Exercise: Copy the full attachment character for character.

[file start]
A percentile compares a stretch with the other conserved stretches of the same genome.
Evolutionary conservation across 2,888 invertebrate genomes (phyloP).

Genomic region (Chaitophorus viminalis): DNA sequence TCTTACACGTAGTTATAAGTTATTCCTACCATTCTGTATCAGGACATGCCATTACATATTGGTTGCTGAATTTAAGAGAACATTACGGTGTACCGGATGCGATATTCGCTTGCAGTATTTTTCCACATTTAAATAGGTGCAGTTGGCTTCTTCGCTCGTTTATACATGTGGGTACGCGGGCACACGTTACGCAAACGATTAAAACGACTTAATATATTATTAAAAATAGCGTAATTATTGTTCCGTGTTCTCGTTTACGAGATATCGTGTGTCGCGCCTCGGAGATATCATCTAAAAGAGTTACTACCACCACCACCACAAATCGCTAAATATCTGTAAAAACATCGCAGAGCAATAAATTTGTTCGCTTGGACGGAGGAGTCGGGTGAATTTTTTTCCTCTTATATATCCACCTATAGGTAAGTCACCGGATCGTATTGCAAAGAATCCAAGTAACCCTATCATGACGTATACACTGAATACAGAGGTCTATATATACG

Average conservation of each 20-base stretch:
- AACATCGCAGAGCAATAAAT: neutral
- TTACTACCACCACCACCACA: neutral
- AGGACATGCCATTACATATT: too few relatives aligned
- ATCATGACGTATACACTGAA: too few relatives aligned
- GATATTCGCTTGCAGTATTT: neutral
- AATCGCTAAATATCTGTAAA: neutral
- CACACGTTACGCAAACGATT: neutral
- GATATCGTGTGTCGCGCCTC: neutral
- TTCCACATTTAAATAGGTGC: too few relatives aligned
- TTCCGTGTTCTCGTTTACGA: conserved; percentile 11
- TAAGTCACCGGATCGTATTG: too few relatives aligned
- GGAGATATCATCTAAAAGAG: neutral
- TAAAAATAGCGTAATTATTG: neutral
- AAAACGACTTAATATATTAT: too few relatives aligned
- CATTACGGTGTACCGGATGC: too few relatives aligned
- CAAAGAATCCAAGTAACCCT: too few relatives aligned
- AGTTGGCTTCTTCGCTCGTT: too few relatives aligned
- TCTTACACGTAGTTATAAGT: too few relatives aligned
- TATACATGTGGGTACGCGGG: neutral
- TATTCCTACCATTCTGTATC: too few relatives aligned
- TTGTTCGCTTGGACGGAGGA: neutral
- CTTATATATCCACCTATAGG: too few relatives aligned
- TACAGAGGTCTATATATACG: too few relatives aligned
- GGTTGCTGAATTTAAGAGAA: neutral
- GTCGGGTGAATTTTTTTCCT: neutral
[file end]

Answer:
A percentile compares a stretch with the other conserved stretches of the same genome.
Evolutionary conservation across 2,888 invertebrate genomes (phyloP).

Genomic region (Chaitophorus viminalis): DNA sequence TCTTACACGTAGTTATAAGTTATTCCTACCATTCTGTATCAGGACATGCCATTACATATTGGTTGCTGAATTTAAGAGAACATTACGGTGTACCGGATGCGATATTCGCTTGCAGTATTTTTCCACATTTAAATAGGTGCAGTTGGCTTCTTCGCTCGTTTATACATGTGGGTACGCGGGCACACGTTACGCAAACGATTAAAACGACTTAATATATTATTAAAAATAGCGTAATTATTGTTCCGTGTTCTCGTTTACGAGATATCGTGTGTCGCGCCTCGGAGATATCATCTAAAAGAGTTACTACCACCACCACCACAAATCGCTAAATATCTGTAAAAACATCGCAGAGCAATAAATTTGTTCGCTTGGACGGAGGAGTCGGGTGAATTTTTTTCCTCTTATATATCCACCTATAGGTAAGTCACCGGATCGTATTGCAAAGAATCCAAGTAACCCTATCATGACGTATACACTGAATACAGAGGTCTATATATACG

Average conservation of each 20-base stretch:
- AACATCGCAGAGCAATAAAT: neutral
- TTACTACCACCACCACCACA: neutral
- AGGACATGCCATTACATATT: too few relatives aligned
- ATCATGACGTATACACTGAA: too few relatives aligned
- GATATTCGCTTGCAGTATTT: neutral
- AATCGCTAAATATCTGTAAA: neutral
- CACACGTTACGCAAACGATT: neutral
- GATATCGTGTGTCGCGCCTC: neutral
- TTCCACATTTAAATAGGTGC: too few relatives aligned
- TTCCGTGTTCTCGTTTACGA: conserved; percentile 11
- TAAGTCACCGGATCGTATTG: too few relatives aligned
- GGAGATATCATCTAAAAGAG: neutral
- TAAAAATAGCGTAATTATTG: neutral
- AAAACGACTTAATATATTAT: too few relatives aligned
- CATTACGGTGTACCGGATGC: too few relatives aligned
- CAAAGAATCCAAGTAACCCT: too few relatives aligned
- AGTTGGCTTCTTCGCTCGTT: too few relatives aligned
- TCTTACACGTAGTTATAAGT: too few relatives aligned
- TATACATGTGGGTACGCGGG: neutral
- TATTCCTACCATTCTGTATC: too few relatives aligned
- TTGTTCGCTTGGACGGAGGA: neutral
- CTTATATATCCACCTATAGG: too few relatives aligned
- TACAGAGGTCTATATATACG: too few relatives aligned
- GGTTGCTGAATTTAAGAGAA: neutral
- GTCGGGTGAATTTTTTTCCT: neutral